The Value of Values

As a nation I think we’re having a crisis of values.

I’m going to pick on Donald Trump and Donald Trump protesters.  Not for the same things but for the same principles.

We call people who would torture and kill our soldiers and their families terrorists and animals.  Which is entirely accurate.  Anyone who tortures another human being, combatant or otherwise is an animal.  Please don’t hide torture under a euphemism like ‘enhanced interrogation techniques’.  If you are torturing someone you are torturing someone and that makes you a terrorist and an animal.  Don’t do that.

I know there is a school of thought that suggests we need to do everything within our capability to prevent X and not have another Y.  I understand there is a risk of X or Y and I understand there is a desire to prevent X or Y.  I get that.  Really.  But if we use terroristic and animalistic approaches to solving X or Y we’re still terrorists.  And animals.

Case in point; Trump said in a Fox News interview on December 2, 2016 that to get to ISIS it is their families we shoujld go after, saying,  “When you get these terrorists, you have to take out their families,” he continued. “They care about their lives, don’t kid yourself.”  This was popular in many circles.  I understand the desire for revenge but ‘their’ killing men, women and children to protect ‘our’ men, women and children makes us hypocrites and strips away any moral high ground to suggest that anyone shouldn’t do that.

The argument ‘they started it’ doesn’t carry much weight, either.  It just sounds fairly infantile.

We cannot sacrifice our values in the name of fear.  That doesn’t mean that we don’t go after ISIS in some fashion but the way we go about it must be consistent with our values as USAmericans.  We’re better than intentionally killing families to meet our need for revenge.

The same principle applies to Trump protesters.  Or protesters of any sort, really.

Last month a Trump rally in Chicago was shut down due to the threat of violence breaking out.  I haven’t heard Donald Trump say anything that I can agree with.  But the inconvenient truth is that constitutional guarantee of free speech means he gets to say it.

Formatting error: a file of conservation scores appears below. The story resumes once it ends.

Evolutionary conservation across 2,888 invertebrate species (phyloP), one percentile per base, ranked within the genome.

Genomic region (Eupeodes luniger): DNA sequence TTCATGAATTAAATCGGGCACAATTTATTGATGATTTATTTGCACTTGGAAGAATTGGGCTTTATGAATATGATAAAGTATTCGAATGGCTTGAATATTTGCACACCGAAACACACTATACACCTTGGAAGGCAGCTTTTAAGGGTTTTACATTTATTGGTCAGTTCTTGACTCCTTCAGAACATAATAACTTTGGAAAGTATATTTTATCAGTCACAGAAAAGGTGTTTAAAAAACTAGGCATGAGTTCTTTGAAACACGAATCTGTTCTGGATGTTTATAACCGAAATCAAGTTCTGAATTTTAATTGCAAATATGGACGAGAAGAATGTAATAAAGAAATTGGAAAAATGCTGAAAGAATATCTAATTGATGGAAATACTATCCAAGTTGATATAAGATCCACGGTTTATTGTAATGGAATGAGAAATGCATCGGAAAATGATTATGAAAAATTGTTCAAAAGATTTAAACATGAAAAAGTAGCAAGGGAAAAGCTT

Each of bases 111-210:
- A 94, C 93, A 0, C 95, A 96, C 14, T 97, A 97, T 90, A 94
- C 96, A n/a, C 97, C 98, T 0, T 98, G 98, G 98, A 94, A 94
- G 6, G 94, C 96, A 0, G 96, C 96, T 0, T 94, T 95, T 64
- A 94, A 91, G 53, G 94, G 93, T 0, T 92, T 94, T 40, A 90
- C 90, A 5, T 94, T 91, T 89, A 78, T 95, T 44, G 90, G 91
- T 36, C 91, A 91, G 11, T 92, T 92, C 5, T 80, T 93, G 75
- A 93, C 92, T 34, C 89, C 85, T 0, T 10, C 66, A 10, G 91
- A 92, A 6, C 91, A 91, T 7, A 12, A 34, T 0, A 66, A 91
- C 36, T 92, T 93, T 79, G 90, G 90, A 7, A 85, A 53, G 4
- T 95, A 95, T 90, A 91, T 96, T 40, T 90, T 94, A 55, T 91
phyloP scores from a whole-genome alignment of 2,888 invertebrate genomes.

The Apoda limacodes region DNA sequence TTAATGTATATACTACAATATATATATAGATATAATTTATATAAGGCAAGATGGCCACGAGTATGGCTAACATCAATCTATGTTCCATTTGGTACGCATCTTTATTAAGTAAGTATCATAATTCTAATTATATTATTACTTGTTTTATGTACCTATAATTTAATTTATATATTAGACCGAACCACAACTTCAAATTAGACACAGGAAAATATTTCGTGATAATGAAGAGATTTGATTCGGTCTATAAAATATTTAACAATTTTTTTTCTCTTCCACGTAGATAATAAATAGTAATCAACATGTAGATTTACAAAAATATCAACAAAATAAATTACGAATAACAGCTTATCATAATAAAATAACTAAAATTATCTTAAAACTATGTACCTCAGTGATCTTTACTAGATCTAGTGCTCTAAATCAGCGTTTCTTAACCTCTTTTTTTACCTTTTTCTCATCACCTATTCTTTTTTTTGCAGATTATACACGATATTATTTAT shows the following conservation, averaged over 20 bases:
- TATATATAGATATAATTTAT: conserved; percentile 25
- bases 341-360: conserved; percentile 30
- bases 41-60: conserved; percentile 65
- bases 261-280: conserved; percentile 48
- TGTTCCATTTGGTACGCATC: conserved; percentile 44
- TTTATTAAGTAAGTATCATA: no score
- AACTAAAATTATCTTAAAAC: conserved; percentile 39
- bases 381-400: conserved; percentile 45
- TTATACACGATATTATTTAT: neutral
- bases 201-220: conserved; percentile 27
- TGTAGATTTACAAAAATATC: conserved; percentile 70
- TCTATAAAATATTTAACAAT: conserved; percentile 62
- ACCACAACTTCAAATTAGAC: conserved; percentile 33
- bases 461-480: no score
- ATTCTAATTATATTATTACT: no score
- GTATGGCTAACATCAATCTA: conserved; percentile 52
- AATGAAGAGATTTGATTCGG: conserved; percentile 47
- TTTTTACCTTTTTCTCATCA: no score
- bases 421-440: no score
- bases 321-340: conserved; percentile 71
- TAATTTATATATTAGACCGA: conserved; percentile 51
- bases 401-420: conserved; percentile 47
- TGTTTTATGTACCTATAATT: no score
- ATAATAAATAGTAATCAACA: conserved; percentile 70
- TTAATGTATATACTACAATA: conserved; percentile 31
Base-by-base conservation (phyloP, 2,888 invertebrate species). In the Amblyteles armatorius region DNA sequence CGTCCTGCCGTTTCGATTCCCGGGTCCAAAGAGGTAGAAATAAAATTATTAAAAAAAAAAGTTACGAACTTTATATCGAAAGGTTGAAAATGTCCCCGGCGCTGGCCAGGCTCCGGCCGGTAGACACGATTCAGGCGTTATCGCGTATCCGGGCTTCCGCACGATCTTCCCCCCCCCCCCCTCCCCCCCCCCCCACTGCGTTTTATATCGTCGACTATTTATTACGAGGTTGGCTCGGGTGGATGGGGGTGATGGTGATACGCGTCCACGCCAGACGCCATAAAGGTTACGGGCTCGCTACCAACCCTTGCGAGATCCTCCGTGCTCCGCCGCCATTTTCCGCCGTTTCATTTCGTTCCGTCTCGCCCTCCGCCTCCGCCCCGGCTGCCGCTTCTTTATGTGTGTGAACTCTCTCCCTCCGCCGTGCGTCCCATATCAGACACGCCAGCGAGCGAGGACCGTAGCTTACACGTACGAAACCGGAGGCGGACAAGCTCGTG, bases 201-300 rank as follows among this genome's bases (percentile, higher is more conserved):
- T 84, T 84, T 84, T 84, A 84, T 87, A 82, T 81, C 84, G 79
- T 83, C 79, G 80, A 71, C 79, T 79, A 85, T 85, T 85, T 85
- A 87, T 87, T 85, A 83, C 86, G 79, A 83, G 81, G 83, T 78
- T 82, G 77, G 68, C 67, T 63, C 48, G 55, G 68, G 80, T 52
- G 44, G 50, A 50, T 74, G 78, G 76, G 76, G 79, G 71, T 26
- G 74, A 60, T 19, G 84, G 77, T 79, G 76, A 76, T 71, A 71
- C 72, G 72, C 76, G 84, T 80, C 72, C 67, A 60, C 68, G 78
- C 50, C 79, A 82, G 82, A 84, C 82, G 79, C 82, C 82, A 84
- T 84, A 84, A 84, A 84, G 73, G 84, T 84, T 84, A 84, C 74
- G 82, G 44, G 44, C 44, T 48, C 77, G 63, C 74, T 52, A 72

There were some protest groups happy they’d got him shut down.  I understand the feeling.  I’d like him not to say anything publicly again.  But there’s where the trouble starts.

I’d like him to not say virtually everything he says.  If I had the power to control the power switch on his microphone I’d like to use it and turn that microphone off. The trouble is that if we use our power in such a way that an another’s ability to speak is curtailed then that power can and will be used against us someday.

The solution is not found in a shouting match protesting Trump’s vile rhetoric but in having a compelling story and telling it better than he does.  He’s getting people excited and has become the Republican front runner not by curtailing free speech but by getting them excited.  Oh, I know he doesn’t like people speaking out at his rallies and uses his power in horrible ways but let’s face it, they’re his rallies.  If your only approach is to interrupt someone else’s gig then you need another approach.  And having a more compelling story than Donald Trump shouldn’t be difficult.

Don’t sacrifice your ability to tell that story by sacrificing your free speech.  Even when it shut’s up someone like Donald Trump.  Especially when it shut’s up someone like Donald Trump.

We value free speech.  For it to be free, all of us must be able to speak.  That doesn’t mean that being mean spirited is acceptable (no matter how common) but instead it means that conveying our ideas freely will always overcome short-sighted and small-minded triteness.

Our values have value.  They are what has made us USAmericans for two-plus centuries.  We’ve slogged through a whole bucket of mistakes and we’ve often learned from them.  We have some more things to learn.  But we’ll have learned nothing if we sacrifice our values to get what is comfortable and agreeable.